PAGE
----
I grew up in a working class community in the South Wales Valleys. Women of my age have fought many battles and misogyny was rife, I was not allowed to study woodwork, metal work or tech drawing. Despite my coming top in all sciences boys has the first dibs on O’level science classes and girls only allowed after the boys had chosen. I battled with my school as a young woman on womens’ liberation.
In many of the working men’s and Labour clubs at the time women were not allowed in the bar or to use the pool table. In some only men were allowed to buy drinks. This is the world I grew up in.
In 1985, when I was 16 a documentary was aired called Ms Rhymney Valley. It was 8 months into the miners strike and told the story of our communities struggles with the Thatcher government, the central story was how women challenged the Miss Rhymney Valley so called beauty contest and said we should be judged by our character and contribution to our communities. The women won on this point and the men had to recognise the magnificent role that women had played in the strike. This documentary was inspirational to me as I saw women who looked and sounded like me challenge the men but also hold their heads up high in class struggle. I recommend you watch it one day.
The so called Beauty Competitions were banned from terrestrial TV in the 80’s after decades of protest by women.
It is then very disappointing to me that 35 years later that you have used your platform as a Labour MP to support a Miss England contestant and go on to say this is something that young people in West London should look up to. Your contribution starts at 2:57.
In my view the proud anti-racist history of Southall, women in struggle such as the Grunwick Strikers, is something to look up to or more recently the Southall Black Sisters.
Look at the video for Miss England 2020 and see how the women have to parade up and down slowly so their figures can be studied.
It is even more astonishing that this is done in the name of ‘Mental Health Awareness’ . A logo, Im sure the contestant has not sought permission to use as no mental health organisation would want to be associated with Miss England. These so-called beauty contests set unrealistic standards of beauty and are linked to womens’ low self esteem and eating disorders.
I have worked as a psychiatric nurse for 15 years, a mental health lawyer for 14 and head up the legal team at a large Mental Health Charity. You are aware of this and have never asked me once about how we can make the lives of those suffering mental ill health better. The well being day you ran in Southall was sponsored by McDonalds.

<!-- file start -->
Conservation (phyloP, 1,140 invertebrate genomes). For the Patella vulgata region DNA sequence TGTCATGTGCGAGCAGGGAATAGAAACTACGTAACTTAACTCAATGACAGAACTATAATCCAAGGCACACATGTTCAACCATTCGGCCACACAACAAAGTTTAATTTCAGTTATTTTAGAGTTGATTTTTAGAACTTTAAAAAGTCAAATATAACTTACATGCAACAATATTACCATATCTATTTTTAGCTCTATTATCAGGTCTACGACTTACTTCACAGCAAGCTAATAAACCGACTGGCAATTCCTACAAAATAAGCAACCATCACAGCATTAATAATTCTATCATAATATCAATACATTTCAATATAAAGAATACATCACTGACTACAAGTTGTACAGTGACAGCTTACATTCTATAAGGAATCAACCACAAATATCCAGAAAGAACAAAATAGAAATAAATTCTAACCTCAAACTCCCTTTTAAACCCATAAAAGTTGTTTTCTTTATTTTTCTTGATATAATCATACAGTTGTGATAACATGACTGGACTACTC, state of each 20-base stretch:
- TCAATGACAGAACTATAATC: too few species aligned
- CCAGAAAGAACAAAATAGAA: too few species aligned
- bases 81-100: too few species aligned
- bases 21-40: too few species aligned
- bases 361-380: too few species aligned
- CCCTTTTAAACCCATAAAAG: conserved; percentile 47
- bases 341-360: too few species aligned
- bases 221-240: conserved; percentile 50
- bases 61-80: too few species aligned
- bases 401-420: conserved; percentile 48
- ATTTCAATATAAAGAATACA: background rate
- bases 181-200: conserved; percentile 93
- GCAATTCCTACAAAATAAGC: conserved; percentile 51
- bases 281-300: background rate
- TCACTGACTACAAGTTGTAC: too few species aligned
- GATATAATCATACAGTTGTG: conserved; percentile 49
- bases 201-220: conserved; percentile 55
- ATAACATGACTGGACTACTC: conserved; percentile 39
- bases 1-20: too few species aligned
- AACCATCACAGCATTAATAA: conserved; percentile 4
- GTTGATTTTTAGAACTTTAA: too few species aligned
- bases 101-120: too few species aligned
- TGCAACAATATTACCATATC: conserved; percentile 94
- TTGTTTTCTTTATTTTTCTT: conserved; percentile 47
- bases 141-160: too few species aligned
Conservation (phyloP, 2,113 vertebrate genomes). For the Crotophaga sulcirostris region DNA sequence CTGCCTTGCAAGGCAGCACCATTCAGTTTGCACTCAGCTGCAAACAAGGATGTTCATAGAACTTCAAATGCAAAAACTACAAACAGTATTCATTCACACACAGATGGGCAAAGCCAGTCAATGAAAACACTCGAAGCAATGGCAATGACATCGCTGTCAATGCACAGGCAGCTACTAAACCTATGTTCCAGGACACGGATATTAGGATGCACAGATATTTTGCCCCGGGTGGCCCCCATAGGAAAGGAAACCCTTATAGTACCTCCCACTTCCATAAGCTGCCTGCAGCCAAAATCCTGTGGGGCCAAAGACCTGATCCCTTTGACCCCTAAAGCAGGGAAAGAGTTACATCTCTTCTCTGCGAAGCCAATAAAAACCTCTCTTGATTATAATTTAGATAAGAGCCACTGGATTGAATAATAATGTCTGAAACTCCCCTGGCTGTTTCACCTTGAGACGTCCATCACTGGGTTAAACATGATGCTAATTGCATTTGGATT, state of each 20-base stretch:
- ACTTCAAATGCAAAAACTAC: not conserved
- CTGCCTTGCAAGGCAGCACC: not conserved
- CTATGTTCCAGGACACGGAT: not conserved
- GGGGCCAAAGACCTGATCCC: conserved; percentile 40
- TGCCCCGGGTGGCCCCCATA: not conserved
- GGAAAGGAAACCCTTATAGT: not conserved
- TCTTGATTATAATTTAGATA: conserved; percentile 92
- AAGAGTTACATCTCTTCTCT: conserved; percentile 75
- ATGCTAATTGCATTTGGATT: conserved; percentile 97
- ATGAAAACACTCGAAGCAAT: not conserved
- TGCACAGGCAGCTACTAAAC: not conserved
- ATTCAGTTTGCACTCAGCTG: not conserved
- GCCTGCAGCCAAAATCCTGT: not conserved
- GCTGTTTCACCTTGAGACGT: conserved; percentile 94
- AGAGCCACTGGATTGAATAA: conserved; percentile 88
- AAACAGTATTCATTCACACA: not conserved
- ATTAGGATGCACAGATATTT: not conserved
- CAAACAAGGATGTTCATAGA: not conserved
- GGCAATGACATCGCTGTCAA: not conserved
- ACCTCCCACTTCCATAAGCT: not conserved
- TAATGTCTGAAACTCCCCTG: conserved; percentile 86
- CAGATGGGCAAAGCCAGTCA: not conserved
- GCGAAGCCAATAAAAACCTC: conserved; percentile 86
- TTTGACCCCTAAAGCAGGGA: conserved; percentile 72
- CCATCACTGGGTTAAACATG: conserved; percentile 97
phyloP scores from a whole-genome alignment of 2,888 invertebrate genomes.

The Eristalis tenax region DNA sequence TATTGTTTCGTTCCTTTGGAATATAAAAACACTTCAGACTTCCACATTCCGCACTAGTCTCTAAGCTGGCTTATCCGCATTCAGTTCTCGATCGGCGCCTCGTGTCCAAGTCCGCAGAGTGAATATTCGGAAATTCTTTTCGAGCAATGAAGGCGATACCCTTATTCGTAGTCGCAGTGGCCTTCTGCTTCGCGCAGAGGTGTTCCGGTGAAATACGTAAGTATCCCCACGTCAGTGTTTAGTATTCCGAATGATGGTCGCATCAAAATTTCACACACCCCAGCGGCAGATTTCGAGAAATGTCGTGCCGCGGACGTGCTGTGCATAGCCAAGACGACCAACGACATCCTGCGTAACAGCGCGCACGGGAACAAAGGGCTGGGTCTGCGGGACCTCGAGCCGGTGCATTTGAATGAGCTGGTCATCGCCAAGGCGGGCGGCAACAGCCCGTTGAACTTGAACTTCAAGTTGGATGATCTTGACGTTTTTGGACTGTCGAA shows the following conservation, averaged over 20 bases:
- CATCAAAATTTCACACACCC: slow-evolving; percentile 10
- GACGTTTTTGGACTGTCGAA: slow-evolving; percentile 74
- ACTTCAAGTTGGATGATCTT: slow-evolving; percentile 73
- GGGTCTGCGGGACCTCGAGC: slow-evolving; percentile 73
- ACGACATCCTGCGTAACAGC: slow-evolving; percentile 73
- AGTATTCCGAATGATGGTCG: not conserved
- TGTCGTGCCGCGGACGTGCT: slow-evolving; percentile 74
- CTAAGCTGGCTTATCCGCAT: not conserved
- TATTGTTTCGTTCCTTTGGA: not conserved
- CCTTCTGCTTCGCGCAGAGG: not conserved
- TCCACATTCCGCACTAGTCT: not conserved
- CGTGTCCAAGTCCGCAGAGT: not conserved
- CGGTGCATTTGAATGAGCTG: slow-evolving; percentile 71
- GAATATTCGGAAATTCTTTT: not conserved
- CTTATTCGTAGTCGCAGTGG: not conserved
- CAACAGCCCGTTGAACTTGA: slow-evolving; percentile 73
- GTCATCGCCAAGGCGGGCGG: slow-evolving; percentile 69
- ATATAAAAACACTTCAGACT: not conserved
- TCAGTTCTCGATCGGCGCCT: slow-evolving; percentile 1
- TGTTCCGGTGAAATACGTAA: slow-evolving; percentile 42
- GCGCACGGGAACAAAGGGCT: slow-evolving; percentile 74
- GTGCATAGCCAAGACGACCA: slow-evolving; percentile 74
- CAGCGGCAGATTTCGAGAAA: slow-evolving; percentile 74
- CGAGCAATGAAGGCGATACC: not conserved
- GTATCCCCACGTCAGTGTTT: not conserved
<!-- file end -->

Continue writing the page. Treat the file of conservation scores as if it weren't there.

If you want to look at how you can use your position as a Labour MP to help the cause of good mental health I can sign post you to suitable organisations.
If you want to study women’s vital statistics please meet with the magnificent Southall Black Sisters who will tell you how many women are abused and left homeless in Ealing Southall because of systematic racism and misogyny.
I suggest you withdraw your support for Miss England and make a donation to the Southall Black Sisters as a measure of solidarity with women in your constituency.
CCAlison McGarry – London LP Womens Officer
Marsha De Cordeva – Shadow Minister for Equalities
Onkar Sihota – Chair of Ealing Southall CLP
Sharma had not responded to any of these messages at the time of publication. However, he did respond to a SKWAWKBOX request for comment:
Rebecca is a local resident and a constituent, I have known her family for many years and they are friends. I am pleased to support her in her chosen path, one she is using to raise awareness of the importance of mental health for children and young people. Rebecca is also using her platform to raise money for action on climate change , climate justice and mental health issues . While there are plenty of issues with beauty pageants I am pleased to support a young woman doing what she wants.
Virendra Sharma has had a troubled history with local members and residents. He was one of a handful of Labour MPs ‘triggered’ last year to face a selection contest, in spite of an attempt to have the trigger vote annulled, with the result reinstated by party. Earlier in the year he had lost a vote of no-confidence tabled by members, yet was ultimately reimposed by Labour’s NEC for last December’s election.
In 2017, local residents had campaigned for him to be replaced as their candidate in that year’s general election, but Sharma was imposed because of the short notice given for the election. He also faces court action by a local hospitality venue over an unpaid bill that he tried to charge to local members.